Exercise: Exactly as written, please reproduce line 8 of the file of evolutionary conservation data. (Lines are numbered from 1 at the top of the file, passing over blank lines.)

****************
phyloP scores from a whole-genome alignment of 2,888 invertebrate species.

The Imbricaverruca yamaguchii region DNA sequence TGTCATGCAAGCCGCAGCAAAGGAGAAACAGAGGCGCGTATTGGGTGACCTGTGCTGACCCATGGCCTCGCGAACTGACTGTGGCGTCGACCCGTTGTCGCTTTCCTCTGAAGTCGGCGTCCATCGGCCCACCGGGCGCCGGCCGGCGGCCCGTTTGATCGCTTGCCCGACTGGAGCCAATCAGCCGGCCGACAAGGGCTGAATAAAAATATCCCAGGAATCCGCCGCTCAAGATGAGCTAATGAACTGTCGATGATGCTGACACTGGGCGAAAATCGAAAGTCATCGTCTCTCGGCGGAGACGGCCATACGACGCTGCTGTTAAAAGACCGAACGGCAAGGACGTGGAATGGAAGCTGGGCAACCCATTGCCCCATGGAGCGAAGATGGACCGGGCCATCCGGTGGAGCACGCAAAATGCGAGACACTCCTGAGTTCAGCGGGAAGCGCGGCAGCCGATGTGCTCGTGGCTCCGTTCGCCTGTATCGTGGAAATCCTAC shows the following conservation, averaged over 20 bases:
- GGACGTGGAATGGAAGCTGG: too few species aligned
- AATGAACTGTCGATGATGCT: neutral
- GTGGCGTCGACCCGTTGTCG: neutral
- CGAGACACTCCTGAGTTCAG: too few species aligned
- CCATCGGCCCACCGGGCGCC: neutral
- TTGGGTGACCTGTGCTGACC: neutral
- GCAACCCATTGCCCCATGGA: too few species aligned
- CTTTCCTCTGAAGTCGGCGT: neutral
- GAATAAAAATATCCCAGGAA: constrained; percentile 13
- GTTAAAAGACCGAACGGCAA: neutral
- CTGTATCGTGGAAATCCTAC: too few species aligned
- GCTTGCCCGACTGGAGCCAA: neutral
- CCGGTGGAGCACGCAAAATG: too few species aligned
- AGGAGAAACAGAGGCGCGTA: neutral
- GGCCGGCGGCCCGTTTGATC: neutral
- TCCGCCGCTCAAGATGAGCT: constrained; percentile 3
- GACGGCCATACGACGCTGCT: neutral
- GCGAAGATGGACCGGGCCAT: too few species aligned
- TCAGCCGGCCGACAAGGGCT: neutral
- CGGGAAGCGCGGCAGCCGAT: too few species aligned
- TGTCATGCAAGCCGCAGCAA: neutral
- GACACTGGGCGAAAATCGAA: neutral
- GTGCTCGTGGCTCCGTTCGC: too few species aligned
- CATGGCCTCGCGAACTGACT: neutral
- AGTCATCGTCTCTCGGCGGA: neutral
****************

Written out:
- TTGGGTGACCTGTGCTGACC: neutral